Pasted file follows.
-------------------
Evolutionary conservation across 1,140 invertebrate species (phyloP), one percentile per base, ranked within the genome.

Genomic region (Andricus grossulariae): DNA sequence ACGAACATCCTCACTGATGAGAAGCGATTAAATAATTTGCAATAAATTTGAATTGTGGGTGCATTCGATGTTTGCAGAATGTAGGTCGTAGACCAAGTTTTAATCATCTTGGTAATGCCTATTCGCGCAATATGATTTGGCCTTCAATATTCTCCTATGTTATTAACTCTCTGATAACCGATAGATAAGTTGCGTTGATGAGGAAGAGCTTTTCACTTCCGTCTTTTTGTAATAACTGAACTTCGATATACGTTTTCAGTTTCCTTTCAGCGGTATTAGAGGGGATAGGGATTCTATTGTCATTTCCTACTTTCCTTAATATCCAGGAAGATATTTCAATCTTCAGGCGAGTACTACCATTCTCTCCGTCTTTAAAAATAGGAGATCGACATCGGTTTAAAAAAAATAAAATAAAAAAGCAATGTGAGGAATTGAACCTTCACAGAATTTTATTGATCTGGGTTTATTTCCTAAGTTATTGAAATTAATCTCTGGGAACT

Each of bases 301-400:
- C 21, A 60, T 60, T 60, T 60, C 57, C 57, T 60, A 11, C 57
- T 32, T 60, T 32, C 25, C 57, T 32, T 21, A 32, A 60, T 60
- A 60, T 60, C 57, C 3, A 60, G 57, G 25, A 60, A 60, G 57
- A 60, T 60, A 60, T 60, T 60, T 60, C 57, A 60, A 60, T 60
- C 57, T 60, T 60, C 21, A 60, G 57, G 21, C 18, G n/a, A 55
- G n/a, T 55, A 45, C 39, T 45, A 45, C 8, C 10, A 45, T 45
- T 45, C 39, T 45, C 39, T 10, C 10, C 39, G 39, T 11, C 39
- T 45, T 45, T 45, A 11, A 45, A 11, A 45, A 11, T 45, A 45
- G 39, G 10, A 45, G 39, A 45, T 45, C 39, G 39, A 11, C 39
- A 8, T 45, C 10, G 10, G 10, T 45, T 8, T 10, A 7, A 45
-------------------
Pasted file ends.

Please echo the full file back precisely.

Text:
Evolutionary conservation across 1,140 invertebrate species (phyloP), one percentile per base, ranked within the genome.

Genomic region (Andricus grossulariae): DNA sequence ACGAACATCCTCACTGATGAGAAGCGATTAAATAATTTGCAATAAATTTGAATTGTGGGTGCATTCGATGTTTGCAGAATGTAGGTCGTAGACCAAGTTTTAATCATCTTGGTAATGCCTATTCGCGCAATATGATTTGGCCTTCAATATTCTCCTATGTTATTAACTCTCTGATAACCGATAGATAAGTTGCGTTGATGAGGAAGAGCTTTTCACTTCCGTCTTTTTGTAATAACTGAACTTCGATATACGTTTTCAGTTTCCTTTCAGCGGTATTAGAGGGGATAGGGATTCTATTGTCATTTCCTACTTTCCTTAATATCCAGGAAGATATTTCAATCTTCAGGCGAGTACTACCATTCTCTCCGTCTTTAAAAATAGGAGATCGACATCGGTTTAAAAAAAATAAAATAAAAAAGCAATGTGAGGAATTGAACCTTCACAGAATTTTATTGATCTGGGTTTATTTCCTAAGTTATTGAAATTAATCTCTGGGAACT

Each of bases 301-400:
- C 21, A 60, T 60, T 60, T 60, C 57, C 57, T 60, A 11, C 57
- T 32, T 60, T 32, C 25, C 57, T 32, T 21, A 32, A 60, T 60
- A 60, T 60, C 57, C 3, A 60, G 57, G 25, A 60, A 60, G 57
- A 60, T 60, A 60, T 60, T 60, T 60, C 57, A 60, A 60, T 60
- C 57, T 60, T 60, C 21, A 60, G 57, G 21, C 18, G n/a, A 55
- G n/a, T 55, A 45, C 39, T 45, A 45, C 8, C 10, A 45, T 45
- T 45, C 39, T 45, C 39, T 10, C 10, C 39, G 39, T 11, C 39
- T 45, T 45, T 45, A 11, A 45, A 11, A 45, A 11, T 45, A 45
- G 39, G 10, A 45, G 39, A 45, T 45, C 39, G 39, A 11, C 39
- A 8, T 45, C 10, G 10, G 10, T 45, T 8, T 10, A 7, A 45